Sir Fred Goodwin's "assertive and robust" management style was flagged as a potential risk to RBS as early as 2003, the FSA said today.
The regulator raised concerns about chief executive dominance during its meetings with the bank's chairman over the following three years but was assured that the rest of the board provided an adequate challenge to Sir Fred.
The report also highlighted the strained relationship between the FSA and Sir Fred prior to 2005, in particular RBS's reluctance to allow its non-executive directors to meet the FSA on an individual one-to-one basis.
It added: "FSA supervisory records from 2004 suggest that RBS management, and in particular the RBS chief executive, had been resistant to what they saw as unnecessary FSA interference."
The bank stood out among its peers in terms of the regularity and vigour of its pushback against FSA policy initiatives, although the watchdog said its relationship began to improve after a clear-the-air meeting with Sir Fred in October 2004.
Highlighting the deficiencies in RBS's management, governance and culture, the FSA said that under Sir Fred's leadership the RBS board failed to consider in sufficient depth the risks involved in its ABN Amro takeover, preferring to concentrate on the scope for cost-cutting and synergies.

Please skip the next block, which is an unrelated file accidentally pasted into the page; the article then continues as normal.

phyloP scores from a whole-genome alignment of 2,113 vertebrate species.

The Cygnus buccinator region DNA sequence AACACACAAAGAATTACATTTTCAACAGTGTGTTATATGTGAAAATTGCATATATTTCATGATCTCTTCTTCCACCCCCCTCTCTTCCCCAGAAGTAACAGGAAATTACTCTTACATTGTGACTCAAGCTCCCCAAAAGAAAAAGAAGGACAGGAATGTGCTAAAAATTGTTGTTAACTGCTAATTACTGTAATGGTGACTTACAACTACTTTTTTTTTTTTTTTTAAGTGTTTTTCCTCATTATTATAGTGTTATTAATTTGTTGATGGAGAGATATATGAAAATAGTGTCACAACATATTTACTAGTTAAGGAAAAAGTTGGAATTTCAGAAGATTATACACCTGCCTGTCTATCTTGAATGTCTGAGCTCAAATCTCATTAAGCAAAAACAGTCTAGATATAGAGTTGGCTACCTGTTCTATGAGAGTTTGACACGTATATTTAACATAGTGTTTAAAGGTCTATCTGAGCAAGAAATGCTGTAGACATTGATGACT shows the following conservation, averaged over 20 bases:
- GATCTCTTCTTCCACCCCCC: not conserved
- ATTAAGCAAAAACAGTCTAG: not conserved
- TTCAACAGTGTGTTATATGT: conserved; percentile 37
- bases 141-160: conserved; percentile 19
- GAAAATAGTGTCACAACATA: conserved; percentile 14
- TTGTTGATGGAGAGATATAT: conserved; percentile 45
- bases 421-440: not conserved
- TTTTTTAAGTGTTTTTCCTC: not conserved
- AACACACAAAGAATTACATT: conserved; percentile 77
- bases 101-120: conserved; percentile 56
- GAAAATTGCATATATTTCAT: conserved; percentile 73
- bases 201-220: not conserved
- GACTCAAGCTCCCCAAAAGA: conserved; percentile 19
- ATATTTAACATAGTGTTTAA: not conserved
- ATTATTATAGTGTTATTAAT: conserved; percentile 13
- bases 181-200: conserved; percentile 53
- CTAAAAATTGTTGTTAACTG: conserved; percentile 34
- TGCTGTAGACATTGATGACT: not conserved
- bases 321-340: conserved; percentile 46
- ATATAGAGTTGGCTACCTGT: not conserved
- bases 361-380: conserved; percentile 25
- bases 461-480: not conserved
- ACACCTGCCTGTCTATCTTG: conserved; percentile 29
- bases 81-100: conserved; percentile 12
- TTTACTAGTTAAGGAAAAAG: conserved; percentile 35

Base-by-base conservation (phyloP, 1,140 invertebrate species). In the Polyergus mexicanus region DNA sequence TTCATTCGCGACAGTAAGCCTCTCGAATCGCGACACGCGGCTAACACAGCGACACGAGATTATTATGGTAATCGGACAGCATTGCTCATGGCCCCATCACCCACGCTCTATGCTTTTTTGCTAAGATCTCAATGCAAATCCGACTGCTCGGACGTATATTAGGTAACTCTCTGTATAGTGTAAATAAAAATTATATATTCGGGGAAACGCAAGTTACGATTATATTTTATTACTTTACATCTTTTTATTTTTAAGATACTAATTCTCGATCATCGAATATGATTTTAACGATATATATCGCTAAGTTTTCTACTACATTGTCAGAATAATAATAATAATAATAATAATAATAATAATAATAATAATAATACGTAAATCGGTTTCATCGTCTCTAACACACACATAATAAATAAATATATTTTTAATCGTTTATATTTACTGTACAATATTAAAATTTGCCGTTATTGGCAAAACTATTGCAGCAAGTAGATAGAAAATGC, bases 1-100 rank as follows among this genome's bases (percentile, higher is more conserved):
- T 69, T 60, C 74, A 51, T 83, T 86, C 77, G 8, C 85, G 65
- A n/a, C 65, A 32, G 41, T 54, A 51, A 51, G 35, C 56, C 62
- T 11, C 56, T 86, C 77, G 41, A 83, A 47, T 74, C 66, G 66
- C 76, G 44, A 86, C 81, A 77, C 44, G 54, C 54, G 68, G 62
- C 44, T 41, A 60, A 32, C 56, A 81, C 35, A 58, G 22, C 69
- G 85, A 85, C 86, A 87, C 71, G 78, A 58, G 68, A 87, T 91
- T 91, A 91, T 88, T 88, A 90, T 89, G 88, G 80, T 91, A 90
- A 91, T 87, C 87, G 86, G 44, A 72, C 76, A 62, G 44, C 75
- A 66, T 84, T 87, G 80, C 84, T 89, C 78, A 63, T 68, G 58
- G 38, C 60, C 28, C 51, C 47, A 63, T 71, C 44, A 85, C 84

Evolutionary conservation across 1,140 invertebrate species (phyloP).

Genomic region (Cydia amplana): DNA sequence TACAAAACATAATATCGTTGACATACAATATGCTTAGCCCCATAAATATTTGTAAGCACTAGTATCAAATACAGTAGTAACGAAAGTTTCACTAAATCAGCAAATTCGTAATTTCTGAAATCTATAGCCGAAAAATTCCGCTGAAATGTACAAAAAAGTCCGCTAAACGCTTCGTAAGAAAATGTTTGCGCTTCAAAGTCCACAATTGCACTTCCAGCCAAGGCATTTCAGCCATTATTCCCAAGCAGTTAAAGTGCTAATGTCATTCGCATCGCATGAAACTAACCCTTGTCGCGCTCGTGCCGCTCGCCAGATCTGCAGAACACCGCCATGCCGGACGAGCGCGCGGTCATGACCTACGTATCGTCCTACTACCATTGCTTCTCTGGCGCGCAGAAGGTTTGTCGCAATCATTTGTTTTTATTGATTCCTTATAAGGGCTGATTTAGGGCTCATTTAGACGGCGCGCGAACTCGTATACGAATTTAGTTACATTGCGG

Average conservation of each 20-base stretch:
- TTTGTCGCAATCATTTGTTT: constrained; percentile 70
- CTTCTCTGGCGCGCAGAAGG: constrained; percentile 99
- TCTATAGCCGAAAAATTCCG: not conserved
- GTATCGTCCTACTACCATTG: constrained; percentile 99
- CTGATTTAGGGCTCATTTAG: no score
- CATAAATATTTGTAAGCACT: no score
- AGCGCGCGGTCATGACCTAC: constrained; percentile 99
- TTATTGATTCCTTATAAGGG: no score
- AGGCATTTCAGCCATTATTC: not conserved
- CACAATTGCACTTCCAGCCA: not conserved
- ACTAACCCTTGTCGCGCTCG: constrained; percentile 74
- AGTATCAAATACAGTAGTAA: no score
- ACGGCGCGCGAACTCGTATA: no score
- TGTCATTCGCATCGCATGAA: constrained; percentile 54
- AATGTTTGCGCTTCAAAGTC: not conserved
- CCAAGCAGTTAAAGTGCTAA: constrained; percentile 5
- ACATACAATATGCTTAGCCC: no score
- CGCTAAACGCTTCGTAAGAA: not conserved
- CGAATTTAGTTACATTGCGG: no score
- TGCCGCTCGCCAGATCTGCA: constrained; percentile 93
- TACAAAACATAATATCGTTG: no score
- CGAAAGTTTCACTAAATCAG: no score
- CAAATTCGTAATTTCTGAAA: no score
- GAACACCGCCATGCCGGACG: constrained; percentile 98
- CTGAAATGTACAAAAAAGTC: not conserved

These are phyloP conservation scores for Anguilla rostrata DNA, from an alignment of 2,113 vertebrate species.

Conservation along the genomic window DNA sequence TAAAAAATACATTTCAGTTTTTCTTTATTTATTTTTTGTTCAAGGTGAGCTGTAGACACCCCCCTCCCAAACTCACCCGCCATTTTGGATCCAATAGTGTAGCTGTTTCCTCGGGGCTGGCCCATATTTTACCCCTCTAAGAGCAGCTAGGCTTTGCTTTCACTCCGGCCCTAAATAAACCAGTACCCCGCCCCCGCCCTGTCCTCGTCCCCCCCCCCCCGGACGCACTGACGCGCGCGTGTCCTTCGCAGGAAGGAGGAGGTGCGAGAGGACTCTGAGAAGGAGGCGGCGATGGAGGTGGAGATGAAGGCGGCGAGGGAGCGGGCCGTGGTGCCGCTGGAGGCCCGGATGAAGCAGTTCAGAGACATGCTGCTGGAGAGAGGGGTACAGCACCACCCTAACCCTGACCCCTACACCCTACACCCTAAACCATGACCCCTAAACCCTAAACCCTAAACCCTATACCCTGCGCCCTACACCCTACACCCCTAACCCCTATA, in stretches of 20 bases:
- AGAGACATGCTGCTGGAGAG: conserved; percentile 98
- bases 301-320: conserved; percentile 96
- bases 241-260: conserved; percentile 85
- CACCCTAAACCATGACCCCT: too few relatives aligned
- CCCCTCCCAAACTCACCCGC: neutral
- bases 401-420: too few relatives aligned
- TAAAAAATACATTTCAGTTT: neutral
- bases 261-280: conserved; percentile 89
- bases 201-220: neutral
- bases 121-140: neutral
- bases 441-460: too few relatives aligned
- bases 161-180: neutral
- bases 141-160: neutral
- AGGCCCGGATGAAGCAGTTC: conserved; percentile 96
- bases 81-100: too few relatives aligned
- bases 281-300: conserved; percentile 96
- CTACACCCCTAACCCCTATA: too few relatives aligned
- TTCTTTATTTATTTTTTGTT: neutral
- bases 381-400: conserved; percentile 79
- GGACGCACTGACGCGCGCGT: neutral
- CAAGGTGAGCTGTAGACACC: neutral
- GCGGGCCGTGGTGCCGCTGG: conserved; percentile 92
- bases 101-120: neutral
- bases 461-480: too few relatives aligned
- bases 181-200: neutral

The report suggests that RBS's successful acquisition and integration of NatWest in 2000, which was overseen by Sir Fred, may have led to over-confidence in the board's thinking on the ABN Amro takeover.
Former investment banking boss Johnny Cameron told an FSA team: "After we bought NatWest, we had lots of surprises, but almost all of them were pleasant. And I think that lulled us into a sense of complacency around that."
While the hostile nature of the takeover meant it could undertake only limited due diligence, the FSA said the 17-strong RBS board failed in its duties over the ABN takeover.
It added: "With so much at stake, there was a critical need for more fundamental probing, questioning and challenge by the board."